Anonymous User wrote:How often to Weil/Kirkland restructuring associates transition to restructuring groups at banks (Lazard, HL, or Blackstone advisory, which will now be PJT Partners)? Also, can somebody explain what these hybrid law/finance roles exactly are at funds? Thanks!
The short answer to question is not often. In my experience (I worked in a restructuring group in big law firm other than Weil or Kirkland for a few years before moving to a boutique) I have worked with and known associates at both Weil and Kirkland and none of them went to work for any of the places you listed.
Weil is predominately a debtor shop that handles very large chapter 11's (I have not worked with them on out-of-court restructurings) and operates as a mill (which I don't mean that as a bad thing; it's impressive that they could handle a case as large as Lehman). Most of their associates only get to work on a small piece of a large case, which limits there experience and skills. Indeed, I have always been underwhelmed by the quality of legal work that I have seen from Weil. Admittedly, Weil has brand-name recognition, which is why most of the associates that I know who left there (either out of free will or because they were laid off) were able to go to other firms (often top firms).
Kirkland on the other hand handles both major bankruptcy cases as well as large and mid-market out-of-court restructurings. The associates (and partners) I have dealt with from Kirkland are aggressive (they take being assholes to an art-form) and well trained. They also get a lot more substantive work on both the litigation and corporate side of restructurings. While most people I know stay at Kirkland, those who have left also have not gone to work for those places. In fact, the few people I know who left Kirkland have gone in-house at PE funds that act as equity sponsors (probably because they were clients of Kirkland).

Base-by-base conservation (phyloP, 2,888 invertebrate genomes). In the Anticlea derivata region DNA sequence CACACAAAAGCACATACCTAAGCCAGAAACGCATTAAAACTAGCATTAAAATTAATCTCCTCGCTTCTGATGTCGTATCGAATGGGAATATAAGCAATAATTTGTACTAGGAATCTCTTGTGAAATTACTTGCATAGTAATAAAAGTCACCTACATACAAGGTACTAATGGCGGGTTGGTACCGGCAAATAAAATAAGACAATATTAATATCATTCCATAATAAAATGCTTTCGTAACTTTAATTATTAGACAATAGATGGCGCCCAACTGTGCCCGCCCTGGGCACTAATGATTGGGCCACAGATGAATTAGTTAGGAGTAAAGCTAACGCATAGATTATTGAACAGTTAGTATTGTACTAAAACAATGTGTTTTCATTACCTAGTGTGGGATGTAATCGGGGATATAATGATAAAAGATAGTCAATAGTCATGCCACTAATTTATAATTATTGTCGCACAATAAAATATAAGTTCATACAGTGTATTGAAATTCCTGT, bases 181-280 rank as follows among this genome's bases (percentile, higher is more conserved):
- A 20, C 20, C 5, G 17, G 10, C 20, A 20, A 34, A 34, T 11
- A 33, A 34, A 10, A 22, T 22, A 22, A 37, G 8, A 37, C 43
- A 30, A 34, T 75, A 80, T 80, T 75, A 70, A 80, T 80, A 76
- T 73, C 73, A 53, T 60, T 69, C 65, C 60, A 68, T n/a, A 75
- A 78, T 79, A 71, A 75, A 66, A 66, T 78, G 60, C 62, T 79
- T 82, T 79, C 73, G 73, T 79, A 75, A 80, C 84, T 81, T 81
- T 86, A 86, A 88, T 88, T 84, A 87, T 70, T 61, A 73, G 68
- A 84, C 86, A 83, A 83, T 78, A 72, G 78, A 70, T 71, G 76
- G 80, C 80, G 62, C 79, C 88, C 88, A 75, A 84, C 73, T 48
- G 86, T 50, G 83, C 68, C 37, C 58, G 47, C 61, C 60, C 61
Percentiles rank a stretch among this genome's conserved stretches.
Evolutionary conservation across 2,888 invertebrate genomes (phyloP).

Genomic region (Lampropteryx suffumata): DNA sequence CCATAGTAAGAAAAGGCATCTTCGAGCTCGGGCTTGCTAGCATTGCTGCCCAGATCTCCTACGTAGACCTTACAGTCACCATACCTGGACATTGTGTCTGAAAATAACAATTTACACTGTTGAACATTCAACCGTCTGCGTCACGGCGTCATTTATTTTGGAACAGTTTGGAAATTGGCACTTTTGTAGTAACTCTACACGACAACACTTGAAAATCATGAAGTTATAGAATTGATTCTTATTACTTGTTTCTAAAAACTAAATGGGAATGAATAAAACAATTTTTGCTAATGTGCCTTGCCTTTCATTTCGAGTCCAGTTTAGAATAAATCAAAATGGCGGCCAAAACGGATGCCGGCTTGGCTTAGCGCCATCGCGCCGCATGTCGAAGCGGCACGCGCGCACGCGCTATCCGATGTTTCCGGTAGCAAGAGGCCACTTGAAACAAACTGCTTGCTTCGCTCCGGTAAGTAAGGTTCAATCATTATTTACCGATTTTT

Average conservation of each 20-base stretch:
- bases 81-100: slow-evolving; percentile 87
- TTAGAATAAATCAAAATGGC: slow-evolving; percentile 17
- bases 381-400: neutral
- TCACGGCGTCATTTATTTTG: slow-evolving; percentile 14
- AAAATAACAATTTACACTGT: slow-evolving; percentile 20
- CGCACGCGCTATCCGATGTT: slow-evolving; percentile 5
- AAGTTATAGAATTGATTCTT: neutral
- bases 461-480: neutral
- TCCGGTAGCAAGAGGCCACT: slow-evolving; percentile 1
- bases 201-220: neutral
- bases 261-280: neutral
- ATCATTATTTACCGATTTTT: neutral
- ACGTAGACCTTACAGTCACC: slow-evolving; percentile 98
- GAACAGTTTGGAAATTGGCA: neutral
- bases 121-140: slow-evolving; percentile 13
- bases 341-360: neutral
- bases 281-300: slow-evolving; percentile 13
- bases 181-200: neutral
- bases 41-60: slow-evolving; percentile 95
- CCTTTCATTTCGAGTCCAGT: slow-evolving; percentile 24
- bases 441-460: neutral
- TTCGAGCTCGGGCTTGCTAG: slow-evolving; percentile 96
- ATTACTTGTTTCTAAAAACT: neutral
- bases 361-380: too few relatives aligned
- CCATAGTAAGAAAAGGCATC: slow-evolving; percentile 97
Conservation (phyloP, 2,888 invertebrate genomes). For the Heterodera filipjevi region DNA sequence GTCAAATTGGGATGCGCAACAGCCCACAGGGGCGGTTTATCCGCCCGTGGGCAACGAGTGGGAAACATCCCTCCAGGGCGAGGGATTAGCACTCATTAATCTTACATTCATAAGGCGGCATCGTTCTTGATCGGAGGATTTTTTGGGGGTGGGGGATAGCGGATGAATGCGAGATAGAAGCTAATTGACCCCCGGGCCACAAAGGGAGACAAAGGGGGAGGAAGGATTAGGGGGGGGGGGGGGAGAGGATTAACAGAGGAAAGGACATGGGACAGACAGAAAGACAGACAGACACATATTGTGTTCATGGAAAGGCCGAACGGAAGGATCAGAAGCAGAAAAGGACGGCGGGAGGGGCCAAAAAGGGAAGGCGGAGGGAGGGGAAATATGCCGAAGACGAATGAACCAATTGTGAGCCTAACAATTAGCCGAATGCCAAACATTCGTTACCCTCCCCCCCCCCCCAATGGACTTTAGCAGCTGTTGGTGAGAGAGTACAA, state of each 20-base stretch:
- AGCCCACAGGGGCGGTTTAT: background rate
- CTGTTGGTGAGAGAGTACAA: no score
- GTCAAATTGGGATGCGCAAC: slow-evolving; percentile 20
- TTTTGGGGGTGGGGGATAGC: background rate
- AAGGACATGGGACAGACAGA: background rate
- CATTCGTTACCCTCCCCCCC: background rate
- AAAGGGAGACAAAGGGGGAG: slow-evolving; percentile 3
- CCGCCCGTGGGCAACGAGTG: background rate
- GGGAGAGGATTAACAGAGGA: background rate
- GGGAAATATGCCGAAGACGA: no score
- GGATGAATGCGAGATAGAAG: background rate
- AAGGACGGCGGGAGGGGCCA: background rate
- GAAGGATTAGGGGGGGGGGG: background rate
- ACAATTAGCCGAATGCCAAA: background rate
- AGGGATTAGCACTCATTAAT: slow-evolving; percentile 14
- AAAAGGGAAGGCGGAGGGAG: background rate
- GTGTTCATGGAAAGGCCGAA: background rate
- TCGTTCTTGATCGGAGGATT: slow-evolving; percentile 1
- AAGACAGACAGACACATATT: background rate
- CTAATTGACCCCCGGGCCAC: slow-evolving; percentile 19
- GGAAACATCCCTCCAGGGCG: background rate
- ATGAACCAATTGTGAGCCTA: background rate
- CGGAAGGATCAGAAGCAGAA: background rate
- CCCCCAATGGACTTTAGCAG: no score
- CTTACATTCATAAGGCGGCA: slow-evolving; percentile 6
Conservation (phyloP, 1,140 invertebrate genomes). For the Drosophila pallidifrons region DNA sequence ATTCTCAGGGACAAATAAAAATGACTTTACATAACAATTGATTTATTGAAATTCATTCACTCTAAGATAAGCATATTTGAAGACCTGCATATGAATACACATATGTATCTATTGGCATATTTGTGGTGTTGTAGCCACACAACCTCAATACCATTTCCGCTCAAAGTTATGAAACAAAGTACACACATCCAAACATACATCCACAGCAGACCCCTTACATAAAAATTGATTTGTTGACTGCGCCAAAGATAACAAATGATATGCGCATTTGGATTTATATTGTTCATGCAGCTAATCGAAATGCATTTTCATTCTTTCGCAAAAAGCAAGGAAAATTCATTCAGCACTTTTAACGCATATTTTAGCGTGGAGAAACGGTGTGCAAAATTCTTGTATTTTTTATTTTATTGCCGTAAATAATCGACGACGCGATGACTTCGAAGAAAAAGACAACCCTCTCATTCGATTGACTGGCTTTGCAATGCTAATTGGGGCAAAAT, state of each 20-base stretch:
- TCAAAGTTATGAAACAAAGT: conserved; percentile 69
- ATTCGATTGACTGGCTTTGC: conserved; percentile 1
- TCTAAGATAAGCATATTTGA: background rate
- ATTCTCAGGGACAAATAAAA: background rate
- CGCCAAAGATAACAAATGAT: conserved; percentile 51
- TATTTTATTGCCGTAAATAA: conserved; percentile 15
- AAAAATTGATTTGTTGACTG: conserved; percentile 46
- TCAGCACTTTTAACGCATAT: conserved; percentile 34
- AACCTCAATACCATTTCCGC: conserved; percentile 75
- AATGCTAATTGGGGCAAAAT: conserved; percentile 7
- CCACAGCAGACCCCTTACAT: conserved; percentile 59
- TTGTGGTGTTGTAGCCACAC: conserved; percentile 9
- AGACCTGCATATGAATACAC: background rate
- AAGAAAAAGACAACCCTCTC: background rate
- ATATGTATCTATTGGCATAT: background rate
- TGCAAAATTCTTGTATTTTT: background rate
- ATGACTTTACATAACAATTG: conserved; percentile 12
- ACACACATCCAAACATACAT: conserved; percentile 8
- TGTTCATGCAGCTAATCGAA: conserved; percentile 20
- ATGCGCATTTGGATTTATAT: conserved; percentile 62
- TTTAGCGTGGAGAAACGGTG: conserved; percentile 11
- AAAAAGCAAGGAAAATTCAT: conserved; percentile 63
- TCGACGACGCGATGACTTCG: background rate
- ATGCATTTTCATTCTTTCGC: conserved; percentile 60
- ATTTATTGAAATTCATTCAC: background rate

At the end of the day, there is a simple reason for this--bankers/financial advisors and lawyers handle very different aspects of a restructuring matter. A banker or financial advisor will spend his time running financial models, performing valuations of assets, and countless other financial analyses in connection. The lawyer will prepare court documents and draft transactional documents. While each of them has a basic idea of what the other one is doing and how the other's work fits into the overall process, there is a reason that debtors and creditors retain both sets of professionals. Each is an expert at what he does.
If you're looking to get a job at one of the places that you listed, you're probably going to need to get an MBA in finance since the few lawyers I know who do work at these places all have an MBA from a top school. I suspect that having experience as a restructuring lawyer will help (it can't hurt), but those firms want people who understand and do finance work.